On a recent Wednesday night, Comcast Twin Cities Technical Supervisor Lee Bottem was driving through rural Wisconsin just before 10 p.m. when he noticed a house was on fire.
“It took me a minute to realize it was a house burning,” said Lee, “But then, my instincts kicked in. I pulled over, called 911 and went running to the house to see if anyone was inside.”
There were no lights on, and no one answered when Lee pounded on the front door. He circled the house yelling to whoever might be inside.
The person inside was 78-year-old resident of the home, Bernice. Bottem was able to communicate with her until she made it to her front door. As she reached the front door, it was locked, and she couldn’t get it open. Lee told her he was going to have to break the glass to get the door open.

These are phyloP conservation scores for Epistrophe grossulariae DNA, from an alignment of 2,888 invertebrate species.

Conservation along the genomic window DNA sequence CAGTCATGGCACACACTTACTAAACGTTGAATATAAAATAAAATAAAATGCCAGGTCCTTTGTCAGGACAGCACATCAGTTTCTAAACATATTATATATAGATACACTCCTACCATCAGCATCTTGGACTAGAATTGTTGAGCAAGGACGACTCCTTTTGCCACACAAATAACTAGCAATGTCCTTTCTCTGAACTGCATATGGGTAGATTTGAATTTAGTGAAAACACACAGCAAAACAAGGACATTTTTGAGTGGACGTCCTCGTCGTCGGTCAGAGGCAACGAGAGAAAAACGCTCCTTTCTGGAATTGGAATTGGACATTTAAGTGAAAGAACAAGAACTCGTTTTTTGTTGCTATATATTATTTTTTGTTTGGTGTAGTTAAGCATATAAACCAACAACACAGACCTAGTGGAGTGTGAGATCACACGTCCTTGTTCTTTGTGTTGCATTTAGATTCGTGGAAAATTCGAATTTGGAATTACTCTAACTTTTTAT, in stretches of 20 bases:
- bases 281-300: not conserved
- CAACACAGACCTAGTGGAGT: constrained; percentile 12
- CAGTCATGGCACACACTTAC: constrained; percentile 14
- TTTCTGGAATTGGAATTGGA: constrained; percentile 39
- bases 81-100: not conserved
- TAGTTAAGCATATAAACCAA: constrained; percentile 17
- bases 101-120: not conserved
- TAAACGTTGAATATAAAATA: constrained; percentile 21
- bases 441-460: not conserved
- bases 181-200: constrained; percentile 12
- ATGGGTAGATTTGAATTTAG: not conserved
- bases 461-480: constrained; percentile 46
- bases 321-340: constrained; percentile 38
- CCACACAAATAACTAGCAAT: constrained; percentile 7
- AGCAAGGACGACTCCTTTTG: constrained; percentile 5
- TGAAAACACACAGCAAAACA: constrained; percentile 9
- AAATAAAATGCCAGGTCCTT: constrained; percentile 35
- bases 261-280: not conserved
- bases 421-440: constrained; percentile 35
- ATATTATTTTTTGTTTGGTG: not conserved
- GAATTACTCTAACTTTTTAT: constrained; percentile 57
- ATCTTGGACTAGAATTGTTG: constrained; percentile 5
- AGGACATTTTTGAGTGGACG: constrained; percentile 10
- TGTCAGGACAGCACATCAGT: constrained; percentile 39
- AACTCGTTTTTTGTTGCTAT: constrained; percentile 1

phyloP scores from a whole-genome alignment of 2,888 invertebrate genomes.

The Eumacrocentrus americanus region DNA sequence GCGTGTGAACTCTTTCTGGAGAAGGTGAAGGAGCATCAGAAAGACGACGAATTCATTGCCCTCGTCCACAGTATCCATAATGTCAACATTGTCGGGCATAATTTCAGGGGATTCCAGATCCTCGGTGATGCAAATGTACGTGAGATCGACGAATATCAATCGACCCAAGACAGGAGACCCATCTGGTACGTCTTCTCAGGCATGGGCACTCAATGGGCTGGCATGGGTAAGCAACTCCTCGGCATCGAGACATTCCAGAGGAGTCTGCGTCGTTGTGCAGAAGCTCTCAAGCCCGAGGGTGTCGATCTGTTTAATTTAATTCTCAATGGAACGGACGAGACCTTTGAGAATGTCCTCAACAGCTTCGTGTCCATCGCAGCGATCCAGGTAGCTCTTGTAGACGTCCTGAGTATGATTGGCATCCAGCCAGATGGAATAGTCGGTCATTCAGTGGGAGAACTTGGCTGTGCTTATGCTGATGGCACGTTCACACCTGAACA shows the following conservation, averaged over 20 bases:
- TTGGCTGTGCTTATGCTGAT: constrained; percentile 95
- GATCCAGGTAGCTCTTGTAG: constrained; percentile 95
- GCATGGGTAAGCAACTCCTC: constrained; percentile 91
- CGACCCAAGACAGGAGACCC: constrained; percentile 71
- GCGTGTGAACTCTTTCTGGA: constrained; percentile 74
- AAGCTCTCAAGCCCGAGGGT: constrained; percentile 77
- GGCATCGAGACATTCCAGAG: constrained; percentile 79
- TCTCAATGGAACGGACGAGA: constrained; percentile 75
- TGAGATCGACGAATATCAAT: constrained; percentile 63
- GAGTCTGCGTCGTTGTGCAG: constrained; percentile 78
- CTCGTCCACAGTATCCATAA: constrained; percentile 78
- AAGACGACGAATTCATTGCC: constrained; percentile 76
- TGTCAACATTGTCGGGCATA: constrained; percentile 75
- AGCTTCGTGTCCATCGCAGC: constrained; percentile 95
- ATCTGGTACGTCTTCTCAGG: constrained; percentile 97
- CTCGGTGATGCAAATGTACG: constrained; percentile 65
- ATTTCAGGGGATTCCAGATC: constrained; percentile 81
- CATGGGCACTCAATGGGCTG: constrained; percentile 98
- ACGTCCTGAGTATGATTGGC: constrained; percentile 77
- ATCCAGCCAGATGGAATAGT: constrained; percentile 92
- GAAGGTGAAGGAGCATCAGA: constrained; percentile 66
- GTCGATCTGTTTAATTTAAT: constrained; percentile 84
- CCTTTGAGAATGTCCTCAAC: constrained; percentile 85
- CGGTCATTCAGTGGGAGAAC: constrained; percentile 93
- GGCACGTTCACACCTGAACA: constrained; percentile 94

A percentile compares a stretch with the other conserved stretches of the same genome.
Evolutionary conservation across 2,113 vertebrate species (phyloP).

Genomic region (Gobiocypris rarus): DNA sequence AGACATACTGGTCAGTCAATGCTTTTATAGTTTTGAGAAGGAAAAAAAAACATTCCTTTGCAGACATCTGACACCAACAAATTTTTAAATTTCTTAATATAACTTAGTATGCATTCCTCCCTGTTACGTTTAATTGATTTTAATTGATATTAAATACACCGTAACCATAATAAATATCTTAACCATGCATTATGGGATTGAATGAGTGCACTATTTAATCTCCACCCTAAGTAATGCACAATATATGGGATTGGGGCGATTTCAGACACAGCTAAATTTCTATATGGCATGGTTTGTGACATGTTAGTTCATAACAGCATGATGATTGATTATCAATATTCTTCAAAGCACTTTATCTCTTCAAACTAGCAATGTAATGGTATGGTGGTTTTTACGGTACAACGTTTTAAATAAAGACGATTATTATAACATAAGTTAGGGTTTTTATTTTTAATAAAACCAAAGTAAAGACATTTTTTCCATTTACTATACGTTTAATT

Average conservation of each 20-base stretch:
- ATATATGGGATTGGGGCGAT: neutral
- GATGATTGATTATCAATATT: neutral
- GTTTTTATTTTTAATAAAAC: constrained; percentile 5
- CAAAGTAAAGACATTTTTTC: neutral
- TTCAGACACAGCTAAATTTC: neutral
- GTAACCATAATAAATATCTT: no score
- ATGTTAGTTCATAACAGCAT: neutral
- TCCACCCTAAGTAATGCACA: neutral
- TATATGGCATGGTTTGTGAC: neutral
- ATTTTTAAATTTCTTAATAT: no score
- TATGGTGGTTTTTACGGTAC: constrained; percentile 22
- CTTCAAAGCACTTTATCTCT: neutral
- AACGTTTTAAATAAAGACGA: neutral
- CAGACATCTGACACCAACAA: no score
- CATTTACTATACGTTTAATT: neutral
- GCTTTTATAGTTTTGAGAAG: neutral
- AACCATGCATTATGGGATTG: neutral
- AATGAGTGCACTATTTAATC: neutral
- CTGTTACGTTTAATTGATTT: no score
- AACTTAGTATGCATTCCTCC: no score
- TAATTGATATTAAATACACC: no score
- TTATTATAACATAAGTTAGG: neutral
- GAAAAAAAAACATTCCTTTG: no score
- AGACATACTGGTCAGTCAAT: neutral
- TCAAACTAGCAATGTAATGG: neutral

“At first, she didn’t want me to break the window or the door,” he explained. “I told her I had to, or she could die.” When Lee opened the door, Bernice was barefoot, so he carried her to his car, and drove her to a safe spot nearby until the fire department arrived.
After reflecting on the situation, Lee realized it was a good thing he was still wearing his Comcast-issued steel toed boots when he arrived on the scene. “If I had been wearing other shoes, I’m not sure I would have been able to kick through that glass on the door.”
Fortunately, no one was injured in the fire. Lee mentioned that the first aid training all Comcast supervisors receive gave him the confidence to take the life saving steps.
“In Technical Operations, we’re in the business of helping people,” he said. “We come across people in all different situations. I did what anyone in Technical Operations would have done. I’m just happy I was there, and able to help.”